Mistakes of youth can be humiliating and painful, but they can also help you grow into a more serious, more compassionate adult. To my mind, Kavanaugh deserves the opportunity, at least, to be judged through that wider lens.
This, however, leads me to what I think is now the central question surrounding Kavanaugh’s imperiled nomination.
Is Kavanaugh lying to us now when he says that none of this could possibly have happened? And what does that categorical denial tell us about his fitness to serve?
Because whatever else is or isn’t true, whatever has been clouded in memory by 36 intervening years, a few things about Kavanaugh back then seem undeniable.
He traveled in the same social circle as Ford, or at least for a while. He was immature and callow. He probably wasn’t great to the girls he knew. He drank more than a kid should.
It’s something he himself alluded to, later, when he joked to graduates of his fancy prep school: “What happens at Georgetown Prep stays at Georgetown Prep. That’s been a good thing for all of us, I think.”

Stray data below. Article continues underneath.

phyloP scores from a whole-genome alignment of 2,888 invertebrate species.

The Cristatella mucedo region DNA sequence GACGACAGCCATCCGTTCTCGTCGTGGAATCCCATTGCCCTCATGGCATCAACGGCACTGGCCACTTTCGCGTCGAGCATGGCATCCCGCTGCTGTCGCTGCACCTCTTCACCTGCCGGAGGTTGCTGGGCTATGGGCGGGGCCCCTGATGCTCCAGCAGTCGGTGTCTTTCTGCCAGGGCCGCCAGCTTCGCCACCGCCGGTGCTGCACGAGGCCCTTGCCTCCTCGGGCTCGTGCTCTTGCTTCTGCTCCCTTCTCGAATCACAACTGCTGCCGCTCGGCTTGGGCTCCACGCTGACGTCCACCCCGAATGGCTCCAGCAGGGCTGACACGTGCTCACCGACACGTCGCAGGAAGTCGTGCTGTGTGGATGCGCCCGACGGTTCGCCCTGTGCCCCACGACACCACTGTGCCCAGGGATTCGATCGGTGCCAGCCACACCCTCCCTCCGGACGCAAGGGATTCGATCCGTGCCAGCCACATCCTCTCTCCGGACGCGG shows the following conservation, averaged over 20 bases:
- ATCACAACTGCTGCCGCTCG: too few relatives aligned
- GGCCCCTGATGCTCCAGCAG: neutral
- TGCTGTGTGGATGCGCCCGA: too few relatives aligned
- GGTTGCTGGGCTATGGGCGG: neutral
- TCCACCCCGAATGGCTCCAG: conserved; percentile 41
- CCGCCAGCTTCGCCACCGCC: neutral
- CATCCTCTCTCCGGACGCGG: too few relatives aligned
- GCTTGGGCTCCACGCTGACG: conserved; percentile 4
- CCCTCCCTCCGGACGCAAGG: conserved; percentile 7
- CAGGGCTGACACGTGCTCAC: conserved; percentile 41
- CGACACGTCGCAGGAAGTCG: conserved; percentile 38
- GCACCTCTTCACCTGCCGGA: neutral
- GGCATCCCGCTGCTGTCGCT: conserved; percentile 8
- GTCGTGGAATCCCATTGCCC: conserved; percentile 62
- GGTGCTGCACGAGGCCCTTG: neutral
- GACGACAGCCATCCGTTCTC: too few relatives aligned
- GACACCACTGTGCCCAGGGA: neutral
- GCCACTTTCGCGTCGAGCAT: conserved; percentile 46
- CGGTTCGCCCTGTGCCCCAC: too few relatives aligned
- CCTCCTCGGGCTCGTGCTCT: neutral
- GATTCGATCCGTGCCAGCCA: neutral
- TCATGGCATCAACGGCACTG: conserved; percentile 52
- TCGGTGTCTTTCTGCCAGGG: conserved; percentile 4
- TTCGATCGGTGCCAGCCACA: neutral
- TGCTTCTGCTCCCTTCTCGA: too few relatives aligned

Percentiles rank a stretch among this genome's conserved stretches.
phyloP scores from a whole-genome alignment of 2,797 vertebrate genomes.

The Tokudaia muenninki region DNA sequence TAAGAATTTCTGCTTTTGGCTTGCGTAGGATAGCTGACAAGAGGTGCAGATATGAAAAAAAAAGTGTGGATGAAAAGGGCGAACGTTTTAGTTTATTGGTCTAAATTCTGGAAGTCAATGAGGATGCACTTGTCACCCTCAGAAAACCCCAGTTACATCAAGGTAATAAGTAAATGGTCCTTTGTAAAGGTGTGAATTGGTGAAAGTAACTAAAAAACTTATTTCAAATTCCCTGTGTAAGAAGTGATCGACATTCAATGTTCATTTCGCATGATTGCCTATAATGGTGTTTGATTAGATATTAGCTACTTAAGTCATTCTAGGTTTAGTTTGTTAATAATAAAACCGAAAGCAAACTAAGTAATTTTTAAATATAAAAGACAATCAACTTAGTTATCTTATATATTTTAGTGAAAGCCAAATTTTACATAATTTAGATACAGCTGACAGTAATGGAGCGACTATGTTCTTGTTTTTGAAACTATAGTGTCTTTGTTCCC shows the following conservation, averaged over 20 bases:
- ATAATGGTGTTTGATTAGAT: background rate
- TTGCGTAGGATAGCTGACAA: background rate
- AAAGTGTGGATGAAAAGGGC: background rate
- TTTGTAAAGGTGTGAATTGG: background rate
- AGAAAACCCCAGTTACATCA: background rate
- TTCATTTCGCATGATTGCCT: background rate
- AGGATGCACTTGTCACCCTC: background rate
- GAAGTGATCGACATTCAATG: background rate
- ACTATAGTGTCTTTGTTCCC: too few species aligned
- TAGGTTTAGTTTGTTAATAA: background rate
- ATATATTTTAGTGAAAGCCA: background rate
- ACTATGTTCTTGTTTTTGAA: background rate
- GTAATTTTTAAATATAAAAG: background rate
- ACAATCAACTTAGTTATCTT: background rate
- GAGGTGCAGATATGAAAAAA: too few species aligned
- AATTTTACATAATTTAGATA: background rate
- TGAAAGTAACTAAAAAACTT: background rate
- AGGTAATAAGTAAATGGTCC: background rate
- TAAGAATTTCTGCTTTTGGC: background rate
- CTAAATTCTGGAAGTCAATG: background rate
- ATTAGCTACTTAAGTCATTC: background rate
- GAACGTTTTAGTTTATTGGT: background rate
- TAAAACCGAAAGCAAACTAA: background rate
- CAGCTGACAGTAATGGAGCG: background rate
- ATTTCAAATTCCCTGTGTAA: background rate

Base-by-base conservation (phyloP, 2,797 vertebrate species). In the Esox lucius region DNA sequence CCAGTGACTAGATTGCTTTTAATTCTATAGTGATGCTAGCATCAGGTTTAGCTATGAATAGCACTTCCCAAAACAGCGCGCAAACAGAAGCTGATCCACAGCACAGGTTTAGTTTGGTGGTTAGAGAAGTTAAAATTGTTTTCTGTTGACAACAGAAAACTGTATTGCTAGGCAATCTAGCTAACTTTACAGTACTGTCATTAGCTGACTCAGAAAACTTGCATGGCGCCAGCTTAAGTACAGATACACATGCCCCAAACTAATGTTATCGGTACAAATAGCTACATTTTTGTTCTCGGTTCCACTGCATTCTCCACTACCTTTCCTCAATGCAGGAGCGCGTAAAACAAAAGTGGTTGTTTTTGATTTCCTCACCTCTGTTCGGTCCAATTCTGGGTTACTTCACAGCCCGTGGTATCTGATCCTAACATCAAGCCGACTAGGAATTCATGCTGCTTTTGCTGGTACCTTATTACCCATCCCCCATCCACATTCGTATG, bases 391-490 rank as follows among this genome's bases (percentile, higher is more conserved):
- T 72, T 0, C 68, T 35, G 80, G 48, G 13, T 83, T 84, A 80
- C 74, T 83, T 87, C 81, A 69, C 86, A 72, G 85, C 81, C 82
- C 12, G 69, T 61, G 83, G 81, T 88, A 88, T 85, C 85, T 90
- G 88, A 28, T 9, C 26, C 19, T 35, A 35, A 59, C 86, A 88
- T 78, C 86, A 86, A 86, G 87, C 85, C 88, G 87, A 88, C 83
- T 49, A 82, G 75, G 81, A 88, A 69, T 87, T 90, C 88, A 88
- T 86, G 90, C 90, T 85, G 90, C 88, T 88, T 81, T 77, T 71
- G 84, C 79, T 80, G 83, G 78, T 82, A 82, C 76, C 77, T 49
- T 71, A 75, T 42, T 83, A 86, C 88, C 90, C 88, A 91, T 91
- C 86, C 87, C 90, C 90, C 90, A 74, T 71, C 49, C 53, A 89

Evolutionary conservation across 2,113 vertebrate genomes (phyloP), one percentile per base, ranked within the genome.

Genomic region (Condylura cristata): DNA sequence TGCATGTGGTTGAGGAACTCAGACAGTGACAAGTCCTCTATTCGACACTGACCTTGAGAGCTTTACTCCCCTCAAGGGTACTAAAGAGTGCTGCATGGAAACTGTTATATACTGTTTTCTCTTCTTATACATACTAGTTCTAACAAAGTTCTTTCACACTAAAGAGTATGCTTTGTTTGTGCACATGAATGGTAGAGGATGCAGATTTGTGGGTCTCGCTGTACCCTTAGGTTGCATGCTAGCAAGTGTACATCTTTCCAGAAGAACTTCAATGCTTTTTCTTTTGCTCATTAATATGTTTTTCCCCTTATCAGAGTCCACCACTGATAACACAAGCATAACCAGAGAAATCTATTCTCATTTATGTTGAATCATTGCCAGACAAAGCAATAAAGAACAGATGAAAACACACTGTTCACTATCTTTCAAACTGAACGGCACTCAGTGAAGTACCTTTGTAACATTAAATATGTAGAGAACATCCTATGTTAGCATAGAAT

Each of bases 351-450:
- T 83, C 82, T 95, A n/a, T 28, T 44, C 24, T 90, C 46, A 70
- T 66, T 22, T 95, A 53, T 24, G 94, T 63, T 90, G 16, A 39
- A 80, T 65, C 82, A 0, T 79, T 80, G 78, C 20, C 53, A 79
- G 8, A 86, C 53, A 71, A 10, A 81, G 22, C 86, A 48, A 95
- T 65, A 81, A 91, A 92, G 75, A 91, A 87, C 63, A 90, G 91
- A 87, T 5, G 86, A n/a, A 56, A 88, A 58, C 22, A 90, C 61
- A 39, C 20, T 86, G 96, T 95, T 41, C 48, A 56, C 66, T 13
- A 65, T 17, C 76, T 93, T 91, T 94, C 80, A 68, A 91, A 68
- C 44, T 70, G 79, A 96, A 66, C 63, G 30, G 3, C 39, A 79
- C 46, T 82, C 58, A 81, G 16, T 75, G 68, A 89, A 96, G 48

Judge, the buddy whom Ford places in the room that night, later wrote a fictionalized addiction memoir, in which a character named “Bart O’Kavanaugh” drinks himself into a vomiting fit.
Like I said, high school isn’t the totality of a life. But here’s the point: There are plenty of ways someone as eloquent as Kavanaugh could have responded publicly to the allegation against him.
He could have said: “Like a lot of misguided teenagers, I drank irresponsibly, and I have only vague memories of that time. I am certain as I stand here today that I never attacked anyone, and I have no specific recollection of Dr. Ford. But if I or any of my friends were involved in immature behavior that was painful to anyone at the time, I regret it.”
He could have said, in effect: Judge me for my lifetime of service, not for whatever may have happened at 17 that I was too stupid and drunk to remember.